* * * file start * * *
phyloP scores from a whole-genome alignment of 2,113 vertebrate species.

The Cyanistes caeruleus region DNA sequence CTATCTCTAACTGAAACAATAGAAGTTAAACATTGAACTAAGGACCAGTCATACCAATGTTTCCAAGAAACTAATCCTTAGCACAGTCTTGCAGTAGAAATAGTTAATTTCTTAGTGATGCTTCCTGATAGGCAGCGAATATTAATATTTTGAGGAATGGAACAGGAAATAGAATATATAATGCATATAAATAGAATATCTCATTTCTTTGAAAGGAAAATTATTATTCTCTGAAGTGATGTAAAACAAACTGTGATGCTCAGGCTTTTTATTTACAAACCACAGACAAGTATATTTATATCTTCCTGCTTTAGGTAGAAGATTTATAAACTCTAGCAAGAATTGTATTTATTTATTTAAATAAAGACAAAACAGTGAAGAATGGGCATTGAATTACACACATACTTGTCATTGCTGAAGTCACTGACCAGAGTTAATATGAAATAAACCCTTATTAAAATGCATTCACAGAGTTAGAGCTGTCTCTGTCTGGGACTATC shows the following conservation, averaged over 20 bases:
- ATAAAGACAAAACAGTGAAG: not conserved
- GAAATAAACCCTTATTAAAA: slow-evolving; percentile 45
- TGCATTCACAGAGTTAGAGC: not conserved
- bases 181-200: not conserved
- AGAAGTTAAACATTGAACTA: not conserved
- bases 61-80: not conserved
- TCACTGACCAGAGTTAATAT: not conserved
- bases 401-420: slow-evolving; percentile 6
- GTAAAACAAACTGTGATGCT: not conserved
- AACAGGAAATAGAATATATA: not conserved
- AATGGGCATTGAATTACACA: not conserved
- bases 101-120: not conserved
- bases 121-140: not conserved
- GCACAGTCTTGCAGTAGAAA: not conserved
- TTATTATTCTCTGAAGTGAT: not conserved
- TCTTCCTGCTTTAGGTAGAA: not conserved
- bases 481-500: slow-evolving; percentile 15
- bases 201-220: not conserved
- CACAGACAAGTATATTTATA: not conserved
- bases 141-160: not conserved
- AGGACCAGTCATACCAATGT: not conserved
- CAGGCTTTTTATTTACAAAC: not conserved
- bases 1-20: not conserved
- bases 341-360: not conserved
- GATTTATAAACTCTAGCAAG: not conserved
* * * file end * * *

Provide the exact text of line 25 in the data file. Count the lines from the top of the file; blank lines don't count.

- bases 1-20: not conserved